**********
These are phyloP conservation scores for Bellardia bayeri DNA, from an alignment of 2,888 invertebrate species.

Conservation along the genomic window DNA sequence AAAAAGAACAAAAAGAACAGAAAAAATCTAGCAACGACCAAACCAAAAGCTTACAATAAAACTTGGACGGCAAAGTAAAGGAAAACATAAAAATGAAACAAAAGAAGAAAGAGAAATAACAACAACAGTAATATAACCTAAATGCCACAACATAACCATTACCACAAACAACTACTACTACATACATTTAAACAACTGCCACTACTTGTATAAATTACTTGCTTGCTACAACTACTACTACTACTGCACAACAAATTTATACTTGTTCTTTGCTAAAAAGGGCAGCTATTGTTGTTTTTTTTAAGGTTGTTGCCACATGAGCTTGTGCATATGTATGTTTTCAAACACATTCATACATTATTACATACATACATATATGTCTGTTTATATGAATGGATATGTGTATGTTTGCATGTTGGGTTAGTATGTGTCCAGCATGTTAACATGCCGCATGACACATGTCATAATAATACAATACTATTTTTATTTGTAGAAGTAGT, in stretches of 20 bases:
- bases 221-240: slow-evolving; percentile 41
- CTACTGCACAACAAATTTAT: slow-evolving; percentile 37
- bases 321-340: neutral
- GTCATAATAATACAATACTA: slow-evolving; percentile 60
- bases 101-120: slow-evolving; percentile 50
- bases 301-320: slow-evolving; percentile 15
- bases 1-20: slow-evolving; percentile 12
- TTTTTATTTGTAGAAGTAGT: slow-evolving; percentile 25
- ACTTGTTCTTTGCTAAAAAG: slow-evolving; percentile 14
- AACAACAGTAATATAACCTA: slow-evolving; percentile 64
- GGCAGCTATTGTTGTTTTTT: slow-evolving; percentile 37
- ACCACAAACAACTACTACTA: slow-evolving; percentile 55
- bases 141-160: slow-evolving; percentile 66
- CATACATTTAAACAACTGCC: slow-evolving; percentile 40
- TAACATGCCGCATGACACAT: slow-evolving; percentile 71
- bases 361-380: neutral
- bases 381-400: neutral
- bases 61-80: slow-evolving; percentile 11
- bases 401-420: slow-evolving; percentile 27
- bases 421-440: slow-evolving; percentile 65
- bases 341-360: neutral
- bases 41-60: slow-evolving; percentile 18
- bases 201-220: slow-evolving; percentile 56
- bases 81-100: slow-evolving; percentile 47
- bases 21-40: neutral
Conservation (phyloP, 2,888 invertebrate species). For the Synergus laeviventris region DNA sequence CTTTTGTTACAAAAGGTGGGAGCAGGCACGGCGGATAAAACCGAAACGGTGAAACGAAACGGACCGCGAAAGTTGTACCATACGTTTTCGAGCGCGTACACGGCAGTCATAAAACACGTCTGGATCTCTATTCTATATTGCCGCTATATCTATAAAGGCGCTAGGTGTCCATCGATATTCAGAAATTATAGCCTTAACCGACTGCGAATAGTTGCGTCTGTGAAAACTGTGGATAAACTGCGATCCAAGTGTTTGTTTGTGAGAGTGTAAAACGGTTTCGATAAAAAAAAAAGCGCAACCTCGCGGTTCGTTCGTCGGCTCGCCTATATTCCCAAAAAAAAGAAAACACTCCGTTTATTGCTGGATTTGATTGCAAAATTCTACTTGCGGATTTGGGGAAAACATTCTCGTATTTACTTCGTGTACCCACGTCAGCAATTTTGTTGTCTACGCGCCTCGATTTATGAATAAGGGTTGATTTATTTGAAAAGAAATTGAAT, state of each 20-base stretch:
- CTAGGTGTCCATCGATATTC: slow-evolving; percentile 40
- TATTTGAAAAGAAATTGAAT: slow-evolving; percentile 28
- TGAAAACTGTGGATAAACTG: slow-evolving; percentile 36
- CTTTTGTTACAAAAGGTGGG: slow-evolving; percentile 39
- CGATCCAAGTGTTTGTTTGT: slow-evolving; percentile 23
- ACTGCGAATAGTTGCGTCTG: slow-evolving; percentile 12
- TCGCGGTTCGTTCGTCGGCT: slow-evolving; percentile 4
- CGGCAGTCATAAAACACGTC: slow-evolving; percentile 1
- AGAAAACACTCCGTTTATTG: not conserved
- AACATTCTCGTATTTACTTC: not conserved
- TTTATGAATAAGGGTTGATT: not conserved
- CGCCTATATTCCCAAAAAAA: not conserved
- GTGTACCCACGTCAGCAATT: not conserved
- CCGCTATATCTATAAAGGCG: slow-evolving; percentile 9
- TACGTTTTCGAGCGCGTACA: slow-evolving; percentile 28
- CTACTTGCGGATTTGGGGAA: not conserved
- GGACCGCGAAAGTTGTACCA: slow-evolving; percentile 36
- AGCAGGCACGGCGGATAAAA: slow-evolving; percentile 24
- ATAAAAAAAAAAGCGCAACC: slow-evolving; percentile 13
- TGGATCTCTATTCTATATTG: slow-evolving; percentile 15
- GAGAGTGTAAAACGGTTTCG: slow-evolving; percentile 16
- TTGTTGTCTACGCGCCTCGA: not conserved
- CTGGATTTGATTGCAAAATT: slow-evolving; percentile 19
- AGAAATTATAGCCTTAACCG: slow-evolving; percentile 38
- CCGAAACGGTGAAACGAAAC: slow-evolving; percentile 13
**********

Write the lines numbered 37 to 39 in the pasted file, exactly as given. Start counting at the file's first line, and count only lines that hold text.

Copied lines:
- AGAAAACACTCCGTTTATTG: not conserved
- AACATTCTCGTATTTACTTC: not conserved
- TTTATGAATAAGGGTTGATT: not conserved